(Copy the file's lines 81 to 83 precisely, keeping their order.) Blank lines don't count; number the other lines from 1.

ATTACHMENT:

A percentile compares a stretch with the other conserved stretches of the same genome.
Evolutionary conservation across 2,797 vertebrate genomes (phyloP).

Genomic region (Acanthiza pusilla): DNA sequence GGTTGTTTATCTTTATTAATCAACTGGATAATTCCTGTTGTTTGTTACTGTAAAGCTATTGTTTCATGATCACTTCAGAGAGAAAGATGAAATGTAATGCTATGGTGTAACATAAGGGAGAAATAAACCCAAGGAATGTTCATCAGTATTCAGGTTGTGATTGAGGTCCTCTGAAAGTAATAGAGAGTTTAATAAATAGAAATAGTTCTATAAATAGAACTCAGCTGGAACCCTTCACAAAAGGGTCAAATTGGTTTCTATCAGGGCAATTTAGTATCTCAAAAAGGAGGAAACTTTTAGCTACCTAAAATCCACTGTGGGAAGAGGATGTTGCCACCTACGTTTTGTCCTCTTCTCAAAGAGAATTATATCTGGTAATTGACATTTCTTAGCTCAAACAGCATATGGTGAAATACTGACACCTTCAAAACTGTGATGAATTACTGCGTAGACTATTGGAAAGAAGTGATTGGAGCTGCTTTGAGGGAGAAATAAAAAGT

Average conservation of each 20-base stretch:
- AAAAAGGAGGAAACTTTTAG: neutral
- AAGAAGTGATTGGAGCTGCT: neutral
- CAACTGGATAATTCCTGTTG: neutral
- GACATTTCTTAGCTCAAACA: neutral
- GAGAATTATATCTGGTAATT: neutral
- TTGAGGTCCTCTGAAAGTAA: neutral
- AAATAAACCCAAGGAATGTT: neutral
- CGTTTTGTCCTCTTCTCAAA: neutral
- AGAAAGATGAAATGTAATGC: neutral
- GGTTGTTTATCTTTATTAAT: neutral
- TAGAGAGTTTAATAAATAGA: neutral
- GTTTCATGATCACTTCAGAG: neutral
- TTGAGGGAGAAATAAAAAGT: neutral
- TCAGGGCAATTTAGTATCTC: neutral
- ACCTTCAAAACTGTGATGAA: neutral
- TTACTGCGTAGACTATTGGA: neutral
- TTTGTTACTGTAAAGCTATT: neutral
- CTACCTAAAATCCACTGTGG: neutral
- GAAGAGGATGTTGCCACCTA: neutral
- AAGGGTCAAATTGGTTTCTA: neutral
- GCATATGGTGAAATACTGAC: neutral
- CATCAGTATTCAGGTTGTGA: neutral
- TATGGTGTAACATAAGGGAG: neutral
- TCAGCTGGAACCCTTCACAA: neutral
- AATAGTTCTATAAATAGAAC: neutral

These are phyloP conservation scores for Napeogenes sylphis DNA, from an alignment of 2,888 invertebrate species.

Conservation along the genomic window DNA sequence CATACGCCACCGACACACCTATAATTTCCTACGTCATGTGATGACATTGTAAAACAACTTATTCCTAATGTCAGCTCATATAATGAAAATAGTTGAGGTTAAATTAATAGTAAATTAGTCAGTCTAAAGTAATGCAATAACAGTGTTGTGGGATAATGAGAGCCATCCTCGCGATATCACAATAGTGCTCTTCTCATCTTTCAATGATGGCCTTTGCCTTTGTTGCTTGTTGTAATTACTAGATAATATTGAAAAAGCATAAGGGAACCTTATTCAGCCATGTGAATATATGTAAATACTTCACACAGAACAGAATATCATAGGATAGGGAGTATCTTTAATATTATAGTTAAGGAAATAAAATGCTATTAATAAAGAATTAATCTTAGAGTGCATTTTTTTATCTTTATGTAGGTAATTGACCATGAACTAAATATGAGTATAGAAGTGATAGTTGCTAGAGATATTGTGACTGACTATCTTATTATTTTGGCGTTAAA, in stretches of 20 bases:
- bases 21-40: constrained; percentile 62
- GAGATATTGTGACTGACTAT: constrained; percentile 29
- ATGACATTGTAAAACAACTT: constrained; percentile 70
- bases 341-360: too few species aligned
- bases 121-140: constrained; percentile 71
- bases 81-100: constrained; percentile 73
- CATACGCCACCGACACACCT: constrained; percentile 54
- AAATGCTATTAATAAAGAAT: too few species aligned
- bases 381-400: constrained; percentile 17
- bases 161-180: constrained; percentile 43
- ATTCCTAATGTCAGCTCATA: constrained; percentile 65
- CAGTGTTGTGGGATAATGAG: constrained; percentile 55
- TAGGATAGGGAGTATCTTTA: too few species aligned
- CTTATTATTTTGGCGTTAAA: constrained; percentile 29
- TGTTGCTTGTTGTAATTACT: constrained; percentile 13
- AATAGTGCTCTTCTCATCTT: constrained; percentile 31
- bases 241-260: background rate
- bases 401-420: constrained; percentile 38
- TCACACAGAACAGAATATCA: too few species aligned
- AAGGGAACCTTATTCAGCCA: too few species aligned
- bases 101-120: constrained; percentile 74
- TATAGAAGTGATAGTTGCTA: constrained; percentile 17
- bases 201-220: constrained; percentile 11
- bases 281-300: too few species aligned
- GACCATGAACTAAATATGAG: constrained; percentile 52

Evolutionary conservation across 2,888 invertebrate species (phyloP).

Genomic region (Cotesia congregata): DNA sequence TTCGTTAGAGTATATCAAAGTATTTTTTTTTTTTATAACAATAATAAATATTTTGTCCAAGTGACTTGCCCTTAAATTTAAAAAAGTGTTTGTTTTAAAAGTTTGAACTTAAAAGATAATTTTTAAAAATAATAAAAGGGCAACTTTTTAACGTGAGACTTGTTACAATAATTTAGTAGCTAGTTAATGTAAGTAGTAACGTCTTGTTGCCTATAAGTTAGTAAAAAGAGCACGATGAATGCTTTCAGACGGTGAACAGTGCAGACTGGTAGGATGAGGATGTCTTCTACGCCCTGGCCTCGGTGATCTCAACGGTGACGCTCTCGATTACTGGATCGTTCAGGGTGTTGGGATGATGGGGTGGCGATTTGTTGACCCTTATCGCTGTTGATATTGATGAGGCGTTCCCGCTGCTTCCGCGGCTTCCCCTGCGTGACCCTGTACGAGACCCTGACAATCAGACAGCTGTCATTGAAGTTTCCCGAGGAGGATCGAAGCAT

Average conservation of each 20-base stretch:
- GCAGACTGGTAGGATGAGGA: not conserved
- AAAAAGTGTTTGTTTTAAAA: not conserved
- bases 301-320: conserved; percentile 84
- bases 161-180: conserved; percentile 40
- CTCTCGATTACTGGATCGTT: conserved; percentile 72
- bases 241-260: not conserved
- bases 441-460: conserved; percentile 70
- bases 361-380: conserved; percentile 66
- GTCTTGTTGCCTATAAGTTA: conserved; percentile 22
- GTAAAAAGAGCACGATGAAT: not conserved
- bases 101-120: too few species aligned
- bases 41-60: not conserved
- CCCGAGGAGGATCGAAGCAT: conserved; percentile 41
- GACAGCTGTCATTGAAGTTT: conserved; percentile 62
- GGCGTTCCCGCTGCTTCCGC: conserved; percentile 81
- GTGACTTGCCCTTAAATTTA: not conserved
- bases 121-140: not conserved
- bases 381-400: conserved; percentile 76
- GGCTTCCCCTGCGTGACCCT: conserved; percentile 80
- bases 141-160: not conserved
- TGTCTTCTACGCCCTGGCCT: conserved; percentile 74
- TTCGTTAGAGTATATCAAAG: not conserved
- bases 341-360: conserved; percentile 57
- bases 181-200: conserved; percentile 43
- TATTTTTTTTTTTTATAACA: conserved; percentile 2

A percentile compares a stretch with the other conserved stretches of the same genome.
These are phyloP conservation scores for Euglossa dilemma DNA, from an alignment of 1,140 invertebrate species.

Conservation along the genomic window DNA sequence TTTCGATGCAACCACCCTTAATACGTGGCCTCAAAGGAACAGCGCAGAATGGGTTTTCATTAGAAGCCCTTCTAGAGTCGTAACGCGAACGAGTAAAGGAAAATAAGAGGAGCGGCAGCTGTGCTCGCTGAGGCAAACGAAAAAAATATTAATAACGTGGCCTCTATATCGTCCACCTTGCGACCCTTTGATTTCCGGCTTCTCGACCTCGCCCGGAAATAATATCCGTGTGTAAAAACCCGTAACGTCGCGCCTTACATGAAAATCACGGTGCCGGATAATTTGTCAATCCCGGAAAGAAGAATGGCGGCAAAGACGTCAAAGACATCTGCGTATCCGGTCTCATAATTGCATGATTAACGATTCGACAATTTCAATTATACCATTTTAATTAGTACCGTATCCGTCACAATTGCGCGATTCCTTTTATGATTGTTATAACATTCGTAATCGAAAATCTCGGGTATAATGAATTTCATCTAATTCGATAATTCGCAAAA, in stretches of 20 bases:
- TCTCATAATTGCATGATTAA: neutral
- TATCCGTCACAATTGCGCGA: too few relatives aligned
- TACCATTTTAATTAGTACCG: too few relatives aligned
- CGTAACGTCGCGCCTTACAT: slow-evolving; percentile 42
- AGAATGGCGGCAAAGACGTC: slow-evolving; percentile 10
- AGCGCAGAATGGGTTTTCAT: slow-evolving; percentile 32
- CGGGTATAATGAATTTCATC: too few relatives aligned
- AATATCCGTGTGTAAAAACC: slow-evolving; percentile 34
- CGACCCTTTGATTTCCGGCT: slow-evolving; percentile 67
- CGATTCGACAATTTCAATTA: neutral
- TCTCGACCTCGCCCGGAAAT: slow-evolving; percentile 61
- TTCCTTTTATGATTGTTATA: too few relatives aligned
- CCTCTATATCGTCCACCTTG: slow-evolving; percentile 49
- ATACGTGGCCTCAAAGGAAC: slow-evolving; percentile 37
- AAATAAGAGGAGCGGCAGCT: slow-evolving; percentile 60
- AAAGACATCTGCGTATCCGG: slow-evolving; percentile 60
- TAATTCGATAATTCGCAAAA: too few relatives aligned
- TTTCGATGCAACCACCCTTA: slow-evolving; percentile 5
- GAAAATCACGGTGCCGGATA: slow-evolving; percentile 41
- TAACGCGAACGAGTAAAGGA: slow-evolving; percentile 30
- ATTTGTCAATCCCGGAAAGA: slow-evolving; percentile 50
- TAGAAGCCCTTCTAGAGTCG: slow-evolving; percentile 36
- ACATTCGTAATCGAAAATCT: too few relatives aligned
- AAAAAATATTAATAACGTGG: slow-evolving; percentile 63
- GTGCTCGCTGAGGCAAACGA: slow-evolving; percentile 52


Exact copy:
- TTCGTTAGAGTATATCAAAG: not conserved
- bases 341-360: conserved; percentile 57
- bases 181-200: conserved; percentile 43